Mental Health And Wellbeing

As we progress through another lockdown period, it is more important than ever to ensure we look after our own mental health and wellbeing.

On the school website you will find a variety of links to different resources to support the health and wellbeing of our parents, pupils and staff.

Wellbeing Supports For Parents, Pupils And Staff – Orchard Brae School

NHS Grampian have also launched a Mental Health and Psychological Wellbeing Support page full of advice and signposts on where you can seek support and advice.

Mental Health and Psychological Wellbeing Support (

This includes links to:

  • Grampian Coronavirus Assistance Hub who can be contacted on 0808 1963384 for a range of support. This service is available Mon to Fri 9am – 5pm. At any other time you can get lots of advice and support on the website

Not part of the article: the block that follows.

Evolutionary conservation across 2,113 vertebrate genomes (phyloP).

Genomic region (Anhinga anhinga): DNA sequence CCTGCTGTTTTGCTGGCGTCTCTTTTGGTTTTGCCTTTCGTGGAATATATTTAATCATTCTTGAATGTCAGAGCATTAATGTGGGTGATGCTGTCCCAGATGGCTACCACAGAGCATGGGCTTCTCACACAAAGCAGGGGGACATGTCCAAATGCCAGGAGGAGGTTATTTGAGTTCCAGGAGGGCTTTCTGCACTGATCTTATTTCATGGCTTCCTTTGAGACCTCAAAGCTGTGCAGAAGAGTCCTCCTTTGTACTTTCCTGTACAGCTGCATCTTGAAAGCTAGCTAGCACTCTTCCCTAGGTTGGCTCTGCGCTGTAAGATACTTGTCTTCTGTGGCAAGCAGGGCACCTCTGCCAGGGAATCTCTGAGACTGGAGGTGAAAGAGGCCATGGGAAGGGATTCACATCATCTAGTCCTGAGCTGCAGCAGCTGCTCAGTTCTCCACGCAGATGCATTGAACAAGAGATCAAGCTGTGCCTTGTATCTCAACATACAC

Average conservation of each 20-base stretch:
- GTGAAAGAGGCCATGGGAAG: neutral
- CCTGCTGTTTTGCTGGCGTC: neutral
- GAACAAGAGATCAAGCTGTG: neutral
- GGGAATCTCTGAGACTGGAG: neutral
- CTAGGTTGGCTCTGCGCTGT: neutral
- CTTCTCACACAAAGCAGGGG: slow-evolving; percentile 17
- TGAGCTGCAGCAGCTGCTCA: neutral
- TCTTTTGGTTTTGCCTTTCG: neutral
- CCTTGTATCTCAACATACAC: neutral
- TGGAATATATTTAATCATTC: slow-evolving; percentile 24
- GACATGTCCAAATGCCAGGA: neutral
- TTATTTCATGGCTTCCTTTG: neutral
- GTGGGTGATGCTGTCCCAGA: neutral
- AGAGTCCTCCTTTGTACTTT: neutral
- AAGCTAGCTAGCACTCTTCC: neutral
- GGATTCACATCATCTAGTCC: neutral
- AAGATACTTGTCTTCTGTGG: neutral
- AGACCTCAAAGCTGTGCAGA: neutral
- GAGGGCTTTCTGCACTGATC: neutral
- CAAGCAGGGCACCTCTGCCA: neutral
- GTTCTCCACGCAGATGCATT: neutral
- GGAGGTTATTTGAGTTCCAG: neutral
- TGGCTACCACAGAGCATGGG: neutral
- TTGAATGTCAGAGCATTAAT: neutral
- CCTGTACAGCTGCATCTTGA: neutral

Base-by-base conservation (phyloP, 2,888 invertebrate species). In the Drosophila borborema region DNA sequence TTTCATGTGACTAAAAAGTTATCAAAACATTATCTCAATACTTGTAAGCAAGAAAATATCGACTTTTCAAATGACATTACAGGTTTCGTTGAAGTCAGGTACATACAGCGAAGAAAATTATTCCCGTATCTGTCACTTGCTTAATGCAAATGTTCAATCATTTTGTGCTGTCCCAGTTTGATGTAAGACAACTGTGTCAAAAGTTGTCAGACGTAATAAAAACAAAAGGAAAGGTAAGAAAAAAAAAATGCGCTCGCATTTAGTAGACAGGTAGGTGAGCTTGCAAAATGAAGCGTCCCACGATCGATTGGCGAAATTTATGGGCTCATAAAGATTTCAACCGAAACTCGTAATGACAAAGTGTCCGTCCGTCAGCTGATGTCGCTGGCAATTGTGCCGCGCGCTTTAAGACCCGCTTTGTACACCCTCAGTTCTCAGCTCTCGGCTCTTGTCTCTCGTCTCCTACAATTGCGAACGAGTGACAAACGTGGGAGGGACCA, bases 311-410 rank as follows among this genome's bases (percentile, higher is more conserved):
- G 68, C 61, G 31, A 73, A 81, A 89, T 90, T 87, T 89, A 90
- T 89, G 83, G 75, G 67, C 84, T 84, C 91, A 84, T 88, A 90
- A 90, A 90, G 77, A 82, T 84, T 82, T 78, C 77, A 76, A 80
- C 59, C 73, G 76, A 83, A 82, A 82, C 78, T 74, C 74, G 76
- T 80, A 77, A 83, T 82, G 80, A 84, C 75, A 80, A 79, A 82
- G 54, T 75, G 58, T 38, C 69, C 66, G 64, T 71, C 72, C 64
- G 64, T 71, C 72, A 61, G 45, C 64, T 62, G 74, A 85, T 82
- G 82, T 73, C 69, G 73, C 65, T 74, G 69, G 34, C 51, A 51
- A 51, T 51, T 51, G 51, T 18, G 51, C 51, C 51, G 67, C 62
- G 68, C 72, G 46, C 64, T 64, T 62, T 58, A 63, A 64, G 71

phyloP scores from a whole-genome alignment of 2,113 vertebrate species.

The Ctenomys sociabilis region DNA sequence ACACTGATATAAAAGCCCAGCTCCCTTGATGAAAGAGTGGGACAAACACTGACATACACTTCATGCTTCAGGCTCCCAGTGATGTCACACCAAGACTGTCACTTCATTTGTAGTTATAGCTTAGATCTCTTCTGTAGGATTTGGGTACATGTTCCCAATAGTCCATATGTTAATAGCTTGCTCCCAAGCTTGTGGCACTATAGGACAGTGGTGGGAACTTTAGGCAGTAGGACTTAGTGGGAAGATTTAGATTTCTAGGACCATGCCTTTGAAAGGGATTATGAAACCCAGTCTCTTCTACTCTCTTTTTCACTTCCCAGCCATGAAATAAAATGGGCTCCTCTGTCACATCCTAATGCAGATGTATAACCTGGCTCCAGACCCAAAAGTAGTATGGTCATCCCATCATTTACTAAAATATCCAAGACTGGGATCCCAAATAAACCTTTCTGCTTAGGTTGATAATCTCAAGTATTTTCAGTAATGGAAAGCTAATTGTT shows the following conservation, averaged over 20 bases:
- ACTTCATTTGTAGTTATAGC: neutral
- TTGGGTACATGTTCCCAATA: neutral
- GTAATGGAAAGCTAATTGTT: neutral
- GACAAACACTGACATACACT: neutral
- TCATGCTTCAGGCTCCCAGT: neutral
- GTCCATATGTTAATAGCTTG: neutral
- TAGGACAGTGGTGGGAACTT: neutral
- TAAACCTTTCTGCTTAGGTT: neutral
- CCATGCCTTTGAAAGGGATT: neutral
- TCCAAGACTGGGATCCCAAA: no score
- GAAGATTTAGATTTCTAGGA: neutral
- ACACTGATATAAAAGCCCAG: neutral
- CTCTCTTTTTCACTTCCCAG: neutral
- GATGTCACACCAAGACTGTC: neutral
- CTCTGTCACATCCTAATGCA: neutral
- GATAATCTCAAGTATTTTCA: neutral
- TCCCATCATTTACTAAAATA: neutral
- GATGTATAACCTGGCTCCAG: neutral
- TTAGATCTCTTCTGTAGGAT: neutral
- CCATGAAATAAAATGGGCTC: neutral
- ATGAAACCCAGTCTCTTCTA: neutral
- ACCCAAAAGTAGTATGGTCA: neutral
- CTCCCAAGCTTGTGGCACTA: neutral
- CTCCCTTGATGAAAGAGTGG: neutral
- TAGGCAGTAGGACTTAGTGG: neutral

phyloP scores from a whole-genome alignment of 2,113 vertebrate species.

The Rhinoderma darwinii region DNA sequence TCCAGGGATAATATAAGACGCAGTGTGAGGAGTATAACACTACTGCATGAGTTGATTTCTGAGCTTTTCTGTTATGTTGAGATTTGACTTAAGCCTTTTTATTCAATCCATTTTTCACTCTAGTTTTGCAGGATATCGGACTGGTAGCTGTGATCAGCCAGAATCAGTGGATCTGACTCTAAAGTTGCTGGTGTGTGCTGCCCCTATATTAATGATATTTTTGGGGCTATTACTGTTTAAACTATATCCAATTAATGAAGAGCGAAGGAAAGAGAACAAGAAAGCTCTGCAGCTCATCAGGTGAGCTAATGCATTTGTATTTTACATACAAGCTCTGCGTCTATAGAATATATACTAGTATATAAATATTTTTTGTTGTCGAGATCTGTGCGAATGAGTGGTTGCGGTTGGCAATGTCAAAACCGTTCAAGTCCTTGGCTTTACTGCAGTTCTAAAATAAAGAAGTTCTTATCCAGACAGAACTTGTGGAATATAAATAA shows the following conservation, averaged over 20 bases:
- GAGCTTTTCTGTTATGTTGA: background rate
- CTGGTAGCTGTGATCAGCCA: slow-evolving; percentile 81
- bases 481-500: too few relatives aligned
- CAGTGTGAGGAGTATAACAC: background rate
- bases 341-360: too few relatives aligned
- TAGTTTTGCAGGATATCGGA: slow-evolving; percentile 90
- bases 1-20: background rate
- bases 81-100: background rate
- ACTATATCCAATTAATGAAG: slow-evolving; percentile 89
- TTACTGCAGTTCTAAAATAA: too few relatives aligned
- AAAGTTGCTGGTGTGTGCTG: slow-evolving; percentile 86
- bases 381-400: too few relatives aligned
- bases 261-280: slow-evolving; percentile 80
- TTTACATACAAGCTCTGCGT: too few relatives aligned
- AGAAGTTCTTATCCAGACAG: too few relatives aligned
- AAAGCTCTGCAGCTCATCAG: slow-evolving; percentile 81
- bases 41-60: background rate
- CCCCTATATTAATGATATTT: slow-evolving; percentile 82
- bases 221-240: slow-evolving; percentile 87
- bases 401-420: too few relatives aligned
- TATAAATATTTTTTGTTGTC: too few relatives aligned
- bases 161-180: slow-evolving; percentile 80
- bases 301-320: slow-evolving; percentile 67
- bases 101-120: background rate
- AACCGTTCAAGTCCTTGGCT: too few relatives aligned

• Who Cares? Scotland who have set up a 7 day helpline to support Care Experienced people during Covid-19.  The Helpline is open from 10-6 Monday to Friday and 10-4 Saturday and Sunday. The numbers are 07756 047389 or 07545 337152. An experienced member of our team will take the call as a first responder and then provide immediate support or pass information on to our local team to provide additional/ongoing support. More information can be found on the Who Cares? Website.
  • Self referral guidance for the Grampian Psychological Resilience Hub, who can offer additional support with your own mental health or that of a family member. How do you self-refer to the Psychological Resilience Hub? (

For staff, our remember that our Employee Assistance Programme providers, Time for Talking, are also available 365 days per year, 7 days per week, 24 hours a day if you need them.  They have also produced some really helpful podcasts for us, to explore how we can deal with some of the challenges we now all face.